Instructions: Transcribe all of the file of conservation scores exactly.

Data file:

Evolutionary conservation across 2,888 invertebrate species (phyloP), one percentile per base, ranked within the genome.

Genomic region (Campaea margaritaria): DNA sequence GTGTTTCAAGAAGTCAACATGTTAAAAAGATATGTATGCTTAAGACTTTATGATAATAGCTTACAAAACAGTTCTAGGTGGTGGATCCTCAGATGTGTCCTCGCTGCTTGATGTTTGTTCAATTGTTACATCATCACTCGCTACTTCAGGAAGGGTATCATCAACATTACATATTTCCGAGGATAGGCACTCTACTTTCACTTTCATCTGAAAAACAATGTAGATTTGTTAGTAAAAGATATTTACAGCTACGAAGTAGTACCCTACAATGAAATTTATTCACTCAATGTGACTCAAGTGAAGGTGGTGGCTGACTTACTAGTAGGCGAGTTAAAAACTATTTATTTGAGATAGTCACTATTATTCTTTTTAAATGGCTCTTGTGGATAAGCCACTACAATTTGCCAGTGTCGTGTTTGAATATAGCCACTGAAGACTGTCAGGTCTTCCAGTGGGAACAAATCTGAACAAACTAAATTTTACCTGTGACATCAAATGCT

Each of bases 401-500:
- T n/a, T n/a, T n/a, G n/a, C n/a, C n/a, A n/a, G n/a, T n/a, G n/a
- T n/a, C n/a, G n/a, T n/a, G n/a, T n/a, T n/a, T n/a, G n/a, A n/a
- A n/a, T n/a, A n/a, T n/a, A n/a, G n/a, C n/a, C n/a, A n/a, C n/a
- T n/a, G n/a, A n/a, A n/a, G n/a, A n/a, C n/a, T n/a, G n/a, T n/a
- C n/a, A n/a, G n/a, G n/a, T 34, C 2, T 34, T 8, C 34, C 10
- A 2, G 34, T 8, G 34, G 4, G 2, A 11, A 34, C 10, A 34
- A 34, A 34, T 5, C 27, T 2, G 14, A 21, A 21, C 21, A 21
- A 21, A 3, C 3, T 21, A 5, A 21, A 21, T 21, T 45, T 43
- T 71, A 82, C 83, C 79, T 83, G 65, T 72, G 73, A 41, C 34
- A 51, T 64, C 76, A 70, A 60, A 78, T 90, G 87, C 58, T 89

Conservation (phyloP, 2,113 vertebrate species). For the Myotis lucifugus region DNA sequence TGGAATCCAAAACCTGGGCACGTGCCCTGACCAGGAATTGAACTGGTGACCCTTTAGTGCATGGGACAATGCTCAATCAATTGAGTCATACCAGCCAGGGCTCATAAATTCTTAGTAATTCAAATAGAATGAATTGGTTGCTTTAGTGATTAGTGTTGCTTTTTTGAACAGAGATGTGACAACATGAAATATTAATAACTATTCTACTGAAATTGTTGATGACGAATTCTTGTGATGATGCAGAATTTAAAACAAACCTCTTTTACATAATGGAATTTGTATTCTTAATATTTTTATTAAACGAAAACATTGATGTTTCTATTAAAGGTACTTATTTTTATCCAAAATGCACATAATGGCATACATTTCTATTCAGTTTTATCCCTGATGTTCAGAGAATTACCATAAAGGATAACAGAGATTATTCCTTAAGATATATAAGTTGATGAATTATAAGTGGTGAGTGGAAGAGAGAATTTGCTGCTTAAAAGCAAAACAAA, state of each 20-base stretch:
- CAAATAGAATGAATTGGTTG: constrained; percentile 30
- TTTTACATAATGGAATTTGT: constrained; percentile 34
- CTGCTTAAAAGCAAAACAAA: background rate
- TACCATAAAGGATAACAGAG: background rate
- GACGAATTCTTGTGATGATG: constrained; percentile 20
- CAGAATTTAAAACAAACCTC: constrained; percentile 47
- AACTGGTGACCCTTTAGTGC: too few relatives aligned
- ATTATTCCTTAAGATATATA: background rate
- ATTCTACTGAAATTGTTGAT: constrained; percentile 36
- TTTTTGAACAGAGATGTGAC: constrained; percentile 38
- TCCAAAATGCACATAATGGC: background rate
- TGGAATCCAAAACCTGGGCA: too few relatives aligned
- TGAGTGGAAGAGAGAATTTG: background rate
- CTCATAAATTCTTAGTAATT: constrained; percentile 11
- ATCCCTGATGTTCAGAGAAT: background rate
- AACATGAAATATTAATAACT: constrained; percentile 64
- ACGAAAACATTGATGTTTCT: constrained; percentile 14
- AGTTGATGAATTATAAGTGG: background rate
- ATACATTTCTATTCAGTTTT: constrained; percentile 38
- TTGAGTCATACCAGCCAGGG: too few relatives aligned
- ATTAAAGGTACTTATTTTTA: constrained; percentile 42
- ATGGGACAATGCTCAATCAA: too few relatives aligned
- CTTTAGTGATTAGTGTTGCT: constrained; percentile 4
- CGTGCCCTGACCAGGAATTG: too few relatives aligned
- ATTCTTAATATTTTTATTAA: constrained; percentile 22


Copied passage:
Evolutionary conservation across 2,888 invertebrate species (phyloP), one percentile per base, ranked within the genome.

Genomic region (Campaea margaritaria): DNA sequence GTGTTTCAAGAAGTCAACATGTTAAAAAGATATGTATGCTTAAGACTTTATGATAATAGCTTACAAAACAGTTCTAGGTGGTGGATCCTCAGATGTGTCCTCGCTGCTTGATGTTTGTTCAATTGTTACATCATCACTCGCTACTTCAGGAAGGGTATCATCAACATTACATATTTCCGAGGATAGGCACTCTACTTTCACTTTCATCTGAAAAACAATGTAGATTTGTTAGTAAAAGATATTTACAGCTACGAAGTAGTACCCTACAATGAAATTTATTCACTCAATGTGACTCAAGTGAAGGTGGTGGCTGACTTACTAGTAGGCGAGTTAAAAACTATTTATTTGAGATAGTCACTATTATTCTTTTTAAATGGCTCTTGTGGATAAGCCACTACAATTTGCCAGTGTCGTGTTTGAATATAGCCACTGAAGACTGTCAGGTCTTCCAGTGGGAACAAATCTGAACAAACTAAATTTTACCTGTGACATCAAATGCT

Each of bases 401-500:
- T n/a, T n/a, T n/a, G n/a, C n/a, C n/a, A n/a, G n/a, T n/a, G n/a
- T n/a, C n/a, G n/a, T n/a, G n/a, T n/a, T n/a, T n/a, G n/a, A n/a
- A n/a, T n/a, A n/a, T n/a, A n/a, G n/a, C n/a, C n/a, A n/a, C n/a
- T n/a, G n/a, A n/a, A n/a, G n/a, A n/a, C n/a, T n/a, G n/a, T n/a
- C n/a, A n/a, G n/a, G n/a, T 34, C 2, T 34, T 8, C 34, C 10
- A 2, G 34, T 8, G 34, G 4, G 2, A 11, A 34, C 10, A 34
- A 34, A 34, T 5, C 27, T 2, G 14, A 21, A 21, C 21, A 21
- A 21, A 3, C 3, T 21, A 5, A 21, A 21, T 21, T 45, T 43
- T 71, A 82, C 83, C 79, T 83, G 65, T 72, G 73, A 41, C 34
- A 51, T 64, C 76, A 70, A 60, A 78, T 90, G 87, C 58, T 89

Conservation (phyloP, 2,113 vertebrate species). For the Myotis lucifugus region DNA sequence TGGAATCCAAAACCTGGGCACGTGCCCTGACCAGGAATTGAACTGGTGACCCTTTAGTGCATGGGACAATGCTCAATCAATTGAGTCATACCAGCCAGGGCTCATAAATTCTTAGTAATTCAAATAGAATGAATTGGTTGCTTTAGTGATTAGTGTTGCTTTTTTGAACAGAGATGTGACAACATGAAATATTAATAACTATTCTACTGAAATTGTTGATGACGAATTCTTGTGATGATGCAGAATTTAAAACAAACCTCTTTTACATAATGGAATTTGTATTCTTAATATTTTTATTAAACGAAAACATTGATGTTTCTATTAAAGGTACTTATTTTTATCCAAAATGCACATAATGGCATACATTTCTATTCAGTTTTATCCCTGATGTTCAGAGAATTACCATAAAGGATAACAGAGATTATTCCTTAAGATATATAAGTTGATGAATTATAAGTGGTGAGTGGAAGAGAGAATTTGCTGCTTAAAAGCAAAACAAA, state of each 20-base stretch:
- CAAATAGAATGAATTGGTTG: constrained; percentile 30
- TTTTACATAATGGAATTTGT: constrained; percentile 34
- CTGCTTAAAAGCAAAACAAA: background rate
- TACCATAAAGGATAACAGAG: background rate
- GACGAATTCTTGTGATGATG: constrained; percentile 20
- CAGAATTTAAAACAAACCTC: constrained; percentile 47
- AACTGGTGACCCTTTAGTGC: too few relatives aligned
- ATTATTCCTTAAGATATATA: background rate
- ATTCTACTGAAATTGTTGAT: constrained; percentile 36
- TTTTTGAACAGAGATGTGAC: constrained; percentile 38
- TCCAAAATGCACATAATGGC: background rate
- TGGAATCCAAAACCTGGGCA: too few relatives aligned
- TGAGTGGAAGAGAGAATTTG: background rate
- CTCATAAATTCTTAGTAATT: constrained; percentile 11
- ATCCCTGATGTTCAGAGAAT: background rate
- AACATGAAATATTAATAACT: constrained; percentile 64
- ACGAAAACATTGATGTTTCT: constrained; percentile 14
- AGTTGATGAATTATAAGTGG: background rate
- ATACATTTCTATTCAGTTTT: constrained; percentile 38
- TTGAGTCATACCAGCCAGGG: too few relatives aligned
- ATTAAAGGTACTTATTTTTA: constrained; percentile 42
- ATGGGACAATGCTCAATCAA: too few relatives aligned
- CTTTAGTGATTAGTGTTGCT: constrained; percentile 4
- CGTGCCCTGACCAGGAATTG: too few relatives aligned
- ATTCTTAATATTTTTATTAA: constrained; percentile 22